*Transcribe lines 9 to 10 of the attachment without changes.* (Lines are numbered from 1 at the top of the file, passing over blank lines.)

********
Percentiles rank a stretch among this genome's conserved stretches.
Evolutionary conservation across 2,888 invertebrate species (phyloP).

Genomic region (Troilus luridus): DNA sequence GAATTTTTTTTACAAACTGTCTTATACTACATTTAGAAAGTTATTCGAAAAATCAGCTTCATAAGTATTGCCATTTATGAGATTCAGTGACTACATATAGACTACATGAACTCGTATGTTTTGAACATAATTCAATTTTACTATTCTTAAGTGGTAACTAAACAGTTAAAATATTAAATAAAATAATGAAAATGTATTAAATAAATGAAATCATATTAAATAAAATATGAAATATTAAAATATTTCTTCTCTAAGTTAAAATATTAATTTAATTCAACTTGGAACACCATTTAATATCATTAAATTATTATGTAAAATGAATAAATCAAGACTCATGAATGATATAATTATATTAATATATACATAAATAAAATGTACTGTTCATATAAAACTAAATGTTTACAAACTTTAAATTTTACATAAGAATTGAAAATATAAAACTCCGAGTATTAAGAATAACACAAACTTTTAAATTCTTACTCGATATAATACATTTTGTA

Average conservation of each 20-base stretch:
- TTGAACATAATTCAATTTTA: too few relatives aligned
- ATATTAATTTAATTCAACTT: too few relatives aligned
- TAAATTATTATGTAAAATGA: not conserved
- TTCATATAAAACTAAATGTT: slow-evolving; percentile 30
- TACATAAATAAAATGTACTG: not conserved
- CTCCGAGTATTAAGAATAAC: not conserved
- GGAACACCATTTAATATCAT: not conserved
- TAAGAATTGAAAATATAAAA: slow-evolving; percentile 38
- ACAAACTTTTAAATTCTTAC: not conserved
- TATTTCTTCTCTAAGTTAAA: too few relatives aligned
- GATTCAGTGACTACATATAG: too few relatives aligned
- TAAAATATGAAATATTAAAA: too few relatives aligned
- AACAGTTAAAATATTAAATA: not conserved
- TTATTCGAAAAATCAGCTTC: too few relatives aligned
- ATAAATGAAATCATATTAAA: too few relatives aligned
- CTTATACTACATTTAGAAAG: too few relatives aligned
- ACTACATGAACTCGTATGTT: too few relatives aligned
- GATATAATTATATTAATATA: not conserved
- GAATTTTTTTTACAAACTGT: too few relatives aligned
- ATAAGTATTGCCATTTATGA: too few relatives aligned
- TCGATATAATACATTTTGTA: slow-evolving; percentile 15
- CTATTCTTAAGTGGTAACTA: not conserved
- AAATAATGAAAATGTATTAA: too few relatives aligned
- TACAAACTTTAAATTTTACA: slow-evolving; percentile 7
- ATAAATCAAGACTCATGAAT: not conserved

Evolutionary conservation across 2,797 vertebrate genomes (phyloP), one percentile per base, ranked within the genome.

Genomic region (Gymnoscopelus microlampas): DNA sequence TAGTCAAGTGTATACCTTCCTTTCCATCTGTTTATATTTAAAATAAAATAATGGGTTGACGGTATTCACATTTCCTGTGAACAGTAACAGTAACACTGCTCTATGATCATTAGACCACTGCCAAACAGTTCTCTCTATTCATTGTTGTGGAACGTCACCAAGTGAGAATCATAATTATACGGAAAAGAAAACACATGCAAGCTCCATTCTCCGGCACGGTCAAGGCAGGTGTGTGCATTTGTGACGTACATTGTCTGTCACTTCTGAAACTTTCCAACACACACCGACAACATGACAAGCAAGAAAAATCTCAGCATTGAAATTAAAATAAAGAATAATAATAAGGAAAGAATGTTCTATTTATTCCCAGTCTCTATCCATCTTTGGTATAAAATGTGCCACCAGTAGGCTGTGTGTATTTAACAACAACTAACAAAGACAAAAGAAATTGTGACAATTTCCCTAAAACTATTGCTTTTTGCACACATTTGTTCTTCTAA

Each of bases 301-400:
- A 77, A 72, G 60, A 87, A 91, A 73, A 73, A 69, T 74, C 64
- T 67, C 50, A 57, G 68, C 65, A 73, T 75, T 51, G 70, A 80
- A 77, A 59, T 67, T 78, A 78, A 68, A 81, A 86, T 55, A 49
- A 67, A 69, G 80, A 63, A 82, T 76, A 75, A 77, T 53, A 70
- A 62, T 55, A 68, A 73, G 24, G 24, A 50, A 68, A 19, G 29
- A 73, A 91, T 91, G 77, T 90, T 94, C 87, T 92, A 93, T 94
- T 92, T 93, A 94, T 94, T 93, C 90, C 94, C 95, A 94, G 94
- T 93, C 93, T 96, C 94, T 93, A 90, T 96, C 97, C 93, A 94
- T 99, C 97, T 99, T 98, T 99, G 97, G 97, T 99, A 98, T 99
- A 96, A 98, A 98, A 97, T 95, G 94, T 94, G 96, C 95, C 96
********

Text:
- TACATAAATAAAATGTACTG: not conserved
- CTCCGAGTATTAAGAATAAC: not conserved